7. LH states that because Pax A has violated the CoC, LH is under no obligation to do anything, regardless of where the luggage actually exists.
Will this invite potential lawsuits? Maybe, but LH won’t care because it immediately alleviates them from the administrative and admittedly minuscule financial burden of dealing with lost bags. They can now do so with impunity until such a time that travelers realize they have no recourse and stop expecting LH to get their bags anywhere on time let alone WITH them.
Not really, because many countries have rules relating to contract law, such that unfair or arbitrary clauses are not enforceable.
Thanks for reporting on this clarification, Matthew. I literally just read about the “ban” on another site.
They canceled my flight this last month. I had to rebook indirect and my bag never made it to Frankfurt. It was delivered back to me in the US 10 days later. Time to start using AirTags.
I don’t think they would actively be searching for them. Another article I read cited some of the original policy and it apparently says that you can put electronic items in checked bags as long as they are fully turned off, though they obviously discourage that.
So if they did ban them, they wouldn’t have to search anyone’s bags, it would just put travelers with lost luggage in a tough situation.
You’d no longer be able to say “I know exactly where my bag is becuase of an airtag.” Their response would just be “so you admit to violating our policy then?”
I don’t know if there are any penalties for violating these policies, but if there are, I’d imagine that you’d have a tough choice to make on whether or not you’d own up to tracking your bag.
FYI this article is outdated and AirTags have officially been banned according to Lufthansa’s Twitter: https://twitter.com/lufthansa/status/1578869457140580353
FYI,I tend to think Ethan received the correct info from a more official LH channel and this is just a Twitter agent who is mistaken. In any case, both he and I have asked LH for clarifcation.
FYI, looks like you’re right 😉 The tweet has been deleted.
Lufthansa just confirmed that they are banning airtags through their twitter https://twitter.com/lufthansa/status/1578869457140580353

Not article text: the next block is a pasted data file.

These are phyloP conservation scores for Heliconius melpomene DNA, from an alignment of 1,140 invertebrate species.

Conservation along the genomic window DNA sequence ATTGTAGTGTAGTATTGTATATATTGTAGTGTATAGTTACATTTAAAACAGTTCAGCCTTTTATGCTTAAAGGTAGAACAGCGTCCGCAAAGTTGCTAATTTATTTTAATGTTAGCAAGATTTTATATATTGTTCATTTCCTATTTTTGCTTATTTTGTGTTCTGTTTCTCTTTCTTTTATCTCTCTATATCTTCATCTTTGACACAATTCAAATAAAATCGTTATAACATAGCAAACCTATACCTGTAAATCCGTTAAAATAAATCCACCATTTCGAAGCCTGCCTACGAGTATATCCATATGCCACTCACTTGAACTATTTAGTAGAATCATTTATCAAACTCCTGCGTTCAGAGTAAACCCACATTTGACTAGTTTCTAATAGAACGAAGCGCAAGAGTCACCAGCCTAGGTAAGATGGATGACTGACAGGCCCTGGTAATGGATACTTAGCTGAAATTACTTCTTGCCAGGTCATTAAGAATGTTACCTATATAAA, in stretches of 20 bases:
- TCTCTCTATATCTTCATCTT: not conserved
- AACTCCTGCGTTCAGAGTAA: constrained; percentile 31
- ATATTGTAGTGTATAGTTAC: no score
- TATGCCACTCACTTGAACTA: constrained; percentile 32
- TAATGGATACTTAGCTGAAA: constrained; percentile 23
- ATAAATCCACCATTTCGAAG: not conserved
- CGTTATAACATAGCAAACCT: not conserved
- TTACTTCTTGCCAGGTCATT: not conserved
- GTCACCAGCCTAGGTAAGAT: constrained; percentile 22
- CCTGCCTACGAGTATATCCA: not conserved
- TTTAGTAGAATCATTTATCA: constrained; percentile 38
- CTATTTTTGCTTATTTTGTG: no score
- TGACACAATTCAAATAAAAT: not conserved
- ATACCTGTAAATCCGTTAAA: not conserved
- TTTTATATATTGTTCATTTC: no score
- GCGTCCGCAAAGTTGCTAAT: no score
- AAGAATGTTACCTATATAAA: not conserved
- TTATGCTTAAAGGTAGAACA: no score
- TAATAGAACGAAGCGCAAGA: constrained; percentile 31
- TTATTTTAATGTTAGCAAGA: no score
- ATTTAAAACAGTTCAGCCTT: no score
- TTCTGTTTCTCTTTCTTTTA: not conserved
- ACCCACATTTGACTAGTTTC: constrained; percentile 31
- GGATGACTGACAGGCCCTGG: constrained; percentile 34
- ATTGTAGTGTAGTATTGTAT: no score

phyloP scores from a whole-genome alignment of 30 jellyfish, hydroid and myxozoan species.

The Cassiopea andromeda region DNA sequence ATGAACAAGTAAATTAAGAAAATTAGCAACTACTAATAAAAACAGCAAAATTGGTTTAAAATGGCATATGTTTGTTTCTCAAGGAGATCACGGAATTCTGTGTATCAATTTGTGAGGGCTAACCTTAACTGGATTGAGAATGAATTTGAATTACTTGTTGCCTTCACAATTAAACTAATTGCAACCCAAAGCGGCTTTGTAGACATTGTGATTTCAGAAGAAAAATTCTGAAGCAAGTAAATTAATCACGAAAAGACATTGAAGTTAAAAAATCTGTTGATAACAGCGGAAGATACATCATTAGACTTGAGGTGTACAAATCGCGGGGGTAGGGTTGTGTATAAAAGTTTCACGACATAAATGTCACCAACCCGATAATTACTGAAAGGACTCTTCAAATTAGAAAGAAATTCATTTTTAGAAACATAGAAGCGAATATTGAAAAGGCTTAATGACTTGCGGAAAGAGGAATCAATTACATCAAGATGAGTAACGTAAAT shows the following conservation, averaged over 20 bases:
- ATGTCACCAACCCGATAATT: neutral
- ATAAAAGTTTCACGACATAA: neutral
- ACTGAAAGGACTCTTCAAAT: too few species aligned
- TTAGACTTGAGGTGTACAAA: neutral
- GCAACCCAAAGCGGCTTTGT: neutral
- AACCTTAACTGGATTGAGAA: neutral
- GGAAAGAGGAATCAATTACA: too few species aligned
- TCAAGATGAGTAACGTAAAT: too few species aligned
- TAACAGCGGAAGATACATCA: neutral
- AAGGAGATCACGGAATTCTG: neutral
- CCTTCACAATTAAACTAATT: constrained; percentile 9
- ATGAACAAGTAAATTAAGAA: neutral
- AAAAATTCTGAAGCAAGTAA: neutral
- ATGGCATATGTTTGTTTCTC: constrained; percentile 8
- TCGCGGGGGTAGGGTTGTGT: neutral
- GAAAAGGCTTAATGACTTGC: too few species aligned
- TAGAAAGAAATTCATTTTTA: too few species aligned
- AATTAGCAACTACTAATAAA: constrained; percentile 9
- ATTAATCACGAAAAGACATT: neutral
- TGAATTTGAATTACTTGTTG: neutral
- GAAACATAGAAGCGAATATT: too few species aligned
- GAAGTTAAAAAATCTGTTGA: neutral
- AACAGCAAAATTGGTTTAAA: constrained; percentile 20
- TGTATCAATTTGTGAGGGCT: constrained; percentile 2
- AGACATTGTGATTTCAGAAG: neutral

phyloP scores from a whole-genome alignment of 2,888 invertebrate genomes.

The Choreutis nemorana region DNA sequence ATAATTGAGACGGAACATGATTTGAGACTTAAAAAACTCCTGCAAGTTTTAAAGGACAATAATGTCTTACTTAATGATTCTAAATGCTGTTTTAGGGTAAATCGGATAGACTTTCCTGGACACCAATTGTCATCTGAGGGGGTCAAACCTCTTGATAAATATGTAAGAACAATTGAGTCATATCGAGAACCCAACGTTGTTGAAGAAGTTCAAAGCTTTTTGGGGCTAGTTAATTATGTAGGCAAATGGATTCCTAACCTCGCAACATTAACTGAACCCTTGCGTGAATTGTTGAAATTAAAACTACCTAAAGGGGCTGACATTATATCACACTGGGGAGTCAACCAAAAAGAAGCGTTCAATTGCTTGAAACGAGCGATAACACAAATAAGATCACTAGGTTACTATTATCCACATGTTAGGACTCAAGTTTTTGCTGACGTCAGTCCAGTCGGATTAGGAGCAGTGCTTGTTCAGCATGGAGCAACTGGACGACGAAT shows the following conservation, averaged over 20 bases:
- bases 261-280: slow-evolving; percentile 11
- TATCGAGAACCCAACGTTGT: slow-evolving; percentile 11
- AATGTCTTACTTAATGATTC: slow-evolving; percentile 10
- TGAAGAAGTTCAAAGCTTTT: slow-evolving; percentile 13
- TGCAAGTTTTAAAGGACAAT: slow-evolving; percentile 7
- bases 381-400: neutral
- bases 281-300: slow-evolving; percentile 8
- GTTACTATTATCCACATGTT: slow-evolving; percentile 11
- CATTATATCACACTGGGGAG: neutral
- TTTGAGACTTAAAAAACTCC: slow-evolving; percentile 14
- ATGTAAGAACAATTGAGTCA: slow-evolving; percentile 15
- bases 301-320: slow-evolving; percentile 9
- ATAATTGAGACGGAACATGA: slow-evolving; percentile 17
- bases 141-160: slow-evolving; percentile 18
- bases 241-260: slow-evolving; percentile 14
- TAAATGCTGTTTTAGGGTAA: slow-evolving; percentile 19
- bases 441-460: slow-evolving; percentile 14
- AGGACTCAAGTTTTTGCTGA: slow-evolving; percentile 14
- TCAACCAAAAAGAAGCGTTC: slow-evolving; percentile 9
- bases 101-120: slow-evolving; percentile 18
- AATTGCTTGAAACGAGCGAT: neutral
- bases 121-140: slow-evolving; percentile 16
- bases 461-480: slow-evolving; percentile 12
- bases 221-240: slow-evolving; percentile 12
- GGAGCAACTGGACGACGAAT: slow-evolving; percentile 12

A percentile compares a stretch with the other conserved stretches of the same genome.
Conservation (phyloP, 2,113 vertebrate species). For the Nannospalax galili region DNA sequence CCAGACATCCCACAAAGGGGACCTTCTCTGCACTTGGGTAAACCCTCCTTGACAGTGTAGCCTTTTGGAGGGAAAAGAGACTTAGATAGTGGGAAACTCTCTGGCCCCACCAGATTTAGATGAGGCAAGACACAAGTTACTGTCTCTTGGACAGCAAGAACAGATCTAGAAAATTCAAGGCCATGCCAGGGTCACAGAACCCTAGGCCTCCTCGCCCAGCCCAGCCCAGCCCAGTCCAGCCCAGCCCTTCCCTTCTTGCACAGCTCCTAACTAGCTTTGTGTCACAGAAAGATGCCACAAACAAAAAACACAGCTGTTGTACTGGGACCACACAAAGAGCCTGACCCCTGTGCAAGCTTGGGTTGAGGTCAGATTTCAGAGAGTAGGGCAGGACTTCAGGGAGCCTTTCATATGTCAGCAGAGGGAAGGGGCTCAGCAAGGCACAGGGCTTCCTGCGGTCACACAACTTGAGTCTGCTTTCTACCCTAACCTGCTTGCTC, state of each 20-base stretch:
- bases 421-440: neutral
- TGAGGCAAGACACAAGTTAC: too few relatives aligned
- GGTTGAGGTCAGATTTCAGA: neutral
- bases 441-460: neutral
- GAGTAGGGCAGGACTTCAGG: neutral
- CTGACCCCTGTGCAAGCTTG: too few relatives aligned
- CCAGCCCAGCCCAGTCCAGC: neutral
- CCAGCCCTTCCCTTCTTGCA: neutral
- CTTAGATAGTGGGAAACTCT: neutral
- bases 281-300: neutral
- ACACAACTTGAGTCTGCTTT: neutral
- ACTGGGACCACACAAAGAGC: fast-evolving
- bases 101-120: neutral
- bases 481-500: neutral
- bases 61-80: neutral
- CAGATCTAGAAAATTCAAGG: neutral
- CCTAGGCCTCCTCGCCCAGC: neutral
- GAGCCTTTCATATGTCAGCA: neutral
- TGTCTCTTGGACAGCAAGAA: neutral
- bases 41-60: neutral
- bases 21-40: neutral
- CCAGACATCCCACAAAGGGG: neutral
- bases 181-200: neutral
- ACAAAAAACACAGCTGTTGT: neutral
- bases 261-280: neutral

Sorry, I still think the Twitter team is mistaken. And if so, there is no enforcement mechanism.
They wouldn’t need to root around in luggage to fund air tags. They can simply use Apple’s own anti-stalking Tracker Detect app to make the airtag chime in the bag.
Also, Lufthansa uses the same basic technology in their own luggage
That tweet has now been taken down.
I’ll using United in the next few week for a trip to Europe. I’ll buy a set of AirTags before UA joins the LU band wagon.
The Germans should worry about their borders and the state of the mess that has become Germany since the East German era takeover by Merkel and the open borders. We wouldn’t need these tags in Germany if theft at German airports wasn’t rampant and out of control. Stop worrying what I am doing LH and look after your own back yard, you’ve gone from a 5 Star Airline ( which was laughable anyway ) to a bunch of lazy, untidy Germans flying sub-standard planes and that’s when you are not on strike. Good riddance.
I love how once Apple does something it becomes big news, everyone is all hip on the Air Tags as if Apple invented the best thing ever. I have been using Tile Trackers for around 10 years now without issue. on every major domestic and international airline. never has a plane crashed or anything ever happened. so the airlines claims that they are Dangerous are Completely and Totally False. And it has saved me several times, I always track my bag as I board the plane. I Once argued with and held up an international flight because my bag was not on the plane, (it was a 2 week trip through numerous countries so i knew if i didnt have my bag then it would probably not catch up with me during my trip) I argued and fought with them and they told me I was full of it and that there was no way i could know that and that I could not track my bag. they assured me my bag was on the plane. well having delayed my flight long enough through my refusal to comply with their demands, it gave the ground crew enough to time to catch up and i could hear them opening the door and started loading additional bags on the plane, as i heard that my Phone Went off as my bag was located as it was one of the ones being loaded. SO.. I was Correct, I got my bag, Trip was great, Thanks TILE